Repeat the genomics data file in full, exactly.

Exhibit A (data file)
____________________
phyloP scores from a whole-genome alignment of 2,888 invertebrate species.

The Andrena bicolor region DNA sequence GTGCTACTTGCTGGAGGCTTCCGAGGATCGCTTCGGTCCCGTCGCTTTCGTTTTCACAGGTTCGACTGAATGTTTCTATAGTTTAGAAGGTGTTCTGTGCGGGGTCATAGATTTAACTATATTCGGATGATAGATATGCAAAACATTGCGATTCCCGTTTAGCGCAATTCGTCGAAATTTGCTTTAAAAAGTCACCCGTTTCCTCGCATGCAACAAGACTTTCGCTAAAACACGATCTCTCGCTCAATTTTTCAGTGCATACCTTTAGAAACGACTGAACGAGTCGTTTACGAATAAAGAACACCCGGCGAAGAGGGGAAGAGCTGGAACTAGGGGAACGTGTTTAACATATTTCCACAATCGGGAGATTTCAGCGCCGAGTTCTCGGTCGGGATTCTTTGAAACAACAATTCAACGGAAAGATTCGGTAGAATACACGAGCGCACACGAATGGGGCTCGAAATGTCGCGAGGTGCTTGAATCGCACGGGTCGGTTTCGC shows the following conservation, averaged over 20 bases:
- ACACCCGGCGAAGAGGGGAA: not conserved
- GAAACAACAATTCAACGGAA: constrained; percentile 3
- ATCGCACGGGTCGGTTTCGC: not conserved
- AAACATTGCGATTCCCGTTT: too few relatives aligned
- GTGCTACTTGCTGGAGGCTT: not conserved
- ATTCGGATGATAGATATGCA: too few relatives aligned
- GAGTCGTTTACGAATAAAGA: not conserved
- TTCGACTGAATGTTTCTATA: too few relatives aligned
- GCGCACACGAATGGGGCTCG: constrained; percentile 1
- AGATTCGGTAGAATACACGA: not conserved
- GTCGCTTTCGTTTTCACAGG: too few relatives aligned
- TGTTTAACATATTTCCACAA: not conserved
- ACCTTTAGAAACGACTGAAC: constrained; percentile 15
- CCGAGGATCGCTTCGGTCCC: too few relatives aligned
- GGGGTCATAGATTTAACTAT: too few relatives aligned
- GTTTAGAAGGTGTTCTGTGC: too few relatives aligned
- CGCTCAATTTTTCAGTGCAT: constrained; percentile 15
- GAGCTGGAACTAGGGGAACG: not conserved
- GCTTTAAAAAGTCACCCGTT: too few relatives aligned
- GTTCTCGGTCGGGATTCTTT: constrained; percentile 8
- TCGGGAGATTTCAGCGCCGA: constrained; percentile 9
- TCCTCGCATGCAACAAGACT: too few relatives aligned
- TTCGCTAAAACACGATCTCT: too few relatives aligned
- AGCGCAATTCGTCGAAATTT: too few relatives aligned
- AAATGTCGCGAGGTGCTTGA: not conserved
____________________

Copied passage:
phyloP scores from a whole-genome alignment of 2,888 invertebrate species.

The Andrena bicolor region DNA sequence GTGCTACTTGCTGGAGGCTTCCGAGGATCGCTTCGGTCCCGTCGCTTTCGTTTTCACAGGTTCGACTGAATGTTTCTATAGTTTAGAAGGTGTTCTGTGCGGGGTCATAGATTTAACTATATTCGGATGATAGATATGCAAAACATTGCGATTCCCGTTTAGCGCAATTCGTCGAAATTTGCTTTAAAAAGTCACCCGTTTCCTCGCATGCAACAAGACTTTCGCTAAAACACGATCTCTCGCTCAATTTTTCAGTGCATACCTTTAGAAACGACTGAACGAGTCGTTTACGAATAAAGAACACCCGGCGAAGAGGGGAAGAGCTGGAACTAGGGGAACGTGTTTAACATATTTCCACAATCGGGAGATTTCAGCGCCGAGTTCTCGGTCGGGATTCTTTGAAACAACAATTCAACGGAAAGATTCGGTAGAATACACGAGCGCACACGAATGGGGCTCGAAATGTCGCGAGGTGCTTGAATCGCACGGGTCGGTTTCGC shows the following conservation, averaged over 20 bases:
- ACACCCGGCGAAGAGGGGAA: not conserved
- GAAACAACAATTCAACGGAA: constrained; percentile 3
- ATCGCACGGGTCGGTTTCGC: not conserved
- AAACATTGCGATTCCCGTTT: too few relatives aligned
- GTGCTACTTGCTGGAGGCTT: not conserved
- ATTCGGATGATAGATATGCA: too few relatives aligned
- GAGTCGTTTACGAATAAAGA: not conserved
- TTCGACTGAATGTTTCTATA: too few relatives aligned
- GCGCACACGAATGGGGCTCG: constrained; percentile 1
- AGATTCGGTAGAATACACGA: not conserved
- GTCGCTTTCGTTTTCACAGG: too few relatives aligned
- TGTTTAACATATTTCCACAA: not conserved
- ACCTTTAGAAACGACTGAAC: constrained; percentile 15
- CCGAGGATCGCTTCGGTCCC: too few relatives aligned
- GGGGTCATAGATTTAACTAT: too few relatives aligned
- GTTTAGAAGGTGTTCTGTGC: too few relatives aligned
- CGCTCAATTTTTCAGTGCAT: constrained; percentile 15
- GAGCTGGAACTAGGGGAACG: not conserved
- GCTTTAAAAAGTCACCCGTT: too few relatives aligned
- GTTCTCGGTCGGGATTCTTT: constrained; percentile 8
- TCGGGAGATTTCAGCGCCGA: constrained; percentile 9
- TCCTCGCATGCAACAAGACT: too few relatives aligned
- TTCGCTAAAACACGATCTCT: too few relatives aligned
- AGCGCAATTCGTCGAAATTT: too few relatives aligned
- AAATGTCGCGAGGTGCTTGA: not conserved